Rennes - Roazhon

We suggest you start your tour of Brittany in Rennes. Rennes is the administrative capital of the Brittany, although not the historical capital which is Nantes. The eastern Armorican people of Redones founded Condate, which is an old Celtic word meaning confluence.

Rennes is at the confluence of the Ille and Vilaine rivers and capital of a territory that reached to the Bay of Mont Saint-Michel. The name of the city of Redon also reflects that of the Redones. Early in the first century BC, they adopted the Greek and Roman practice of issuing coinage. They adapted this in the form of the characteristic Celtic coin metal alloy called billion. Without inscriptions, as the Celtic practice was, this coinage featured a charioteer whose pony has a human head. Large hoards of their coins were unearthed in the "treasure of Amanlis" found in June 1835 and that of Saint-Jacques-de-la-Lande , discovered in February 1941. The Museum at Rennes contains a large collection.

 

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Historic Centre

The Parlement de Bretagne/Breujou Breizh is possibly the most famous 17th century building in Rennes. Basilica Saint-Sauveur is also located in the historical centre. Traditional houses are situated mainly along the roads of Saint-Sauveur, Saint-Georges, de Saint-Malo, Saint-Guillaume, des Dames, du Chapitre, Vasselot, Saint-Michel, de la Psallette and around the plazas of Champ-Jacquet, des Lices, Saint-Anne and Rallier-du-Baty.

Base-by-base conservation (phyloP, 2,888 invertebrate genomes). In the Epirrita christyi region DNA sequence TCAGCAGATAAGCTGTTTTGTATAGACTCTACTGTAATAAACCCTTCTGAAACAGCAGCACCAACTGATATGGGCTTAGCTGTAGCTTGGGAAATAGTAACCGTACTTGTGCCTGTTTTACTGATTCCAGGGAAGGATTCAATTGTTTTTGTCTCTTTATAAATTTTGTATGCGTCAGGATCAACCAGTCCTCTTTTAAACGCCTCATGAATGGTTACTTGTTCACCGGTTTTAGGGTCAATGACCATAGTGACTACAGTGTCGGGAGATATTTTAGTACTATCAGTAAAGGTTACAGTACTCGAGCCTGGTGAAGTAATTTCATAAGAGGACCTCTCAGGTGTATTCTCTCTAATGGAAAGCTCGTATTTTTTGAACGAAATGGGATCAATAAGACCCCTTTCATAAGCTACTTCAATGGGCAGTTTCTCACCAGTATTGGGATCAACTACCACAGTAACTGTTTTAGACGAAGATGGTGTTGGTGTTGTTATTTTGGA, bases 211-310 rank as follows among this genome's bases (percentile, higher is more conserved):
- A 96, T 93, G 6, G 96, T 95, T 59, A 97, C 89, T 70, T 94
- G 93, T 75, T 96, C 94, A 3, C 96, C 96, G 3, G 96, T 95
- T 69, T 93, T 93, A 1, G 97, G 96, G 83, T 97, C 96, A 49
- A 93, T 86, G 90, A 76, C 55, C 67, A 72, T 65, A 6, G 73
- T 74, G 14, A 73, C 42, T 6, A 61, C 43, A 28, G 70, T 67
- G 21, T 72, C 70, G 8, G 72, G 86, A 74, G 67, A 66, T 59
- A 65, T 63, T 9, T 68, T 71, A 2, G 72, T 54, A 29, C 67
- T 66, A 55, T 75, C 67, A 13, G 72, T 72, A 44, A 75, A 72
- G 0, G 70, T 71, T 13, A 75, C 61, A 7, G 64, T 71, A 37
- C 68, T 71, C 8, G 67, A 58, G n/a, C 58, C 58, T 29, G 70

There are 16th century polychromatic wooden busts in the façade of 20, Rue du Chapitre. Throughout the historic City Centre there are many places of historic interest to see.

The Fine Arts Museum is situated on Quai Émile Zola/Émile Zola Quay, by the Vilaine River. Les Champs Libres is a building on Esplanade Charles de Gaulle designed by the architect Christian de Portzamparc that houses the Brittany Museum/Musee de Bretagne, regional library Bibliotheque de Rennes Metropole on six levels and a Science centre with a planetarium.

Transport

There are many places to explore in the surrounds of Rennes. Rennes has well developed national road, rail and air links. Local transport is based mainly on an extensive bus network (38 different lines) and a metro line that was inaugurated in March 2002. The driverless Rennes Metro (VAL) is 9.4 km (5.8 mi) in length and has 15 stations, including one designed by architect Norman Foster (La Poterie station).

The Gare de Rennes, opened in 1857, is now two hour and twenty minutes by TGV high speed train from Paris. This will be reduced to one hour and 30 minutes from 2014, after extension of the High Speed Rail Line. Rennes is also an important train station for regional transport in Bretagne.

Rennes is also served by a small airport, Rennes-St. Jacques Airport, located 7.2 kilometres (4.5 mi) from the centre to the south-west in the commune Saint-Jacques-de-la-Lande.

 

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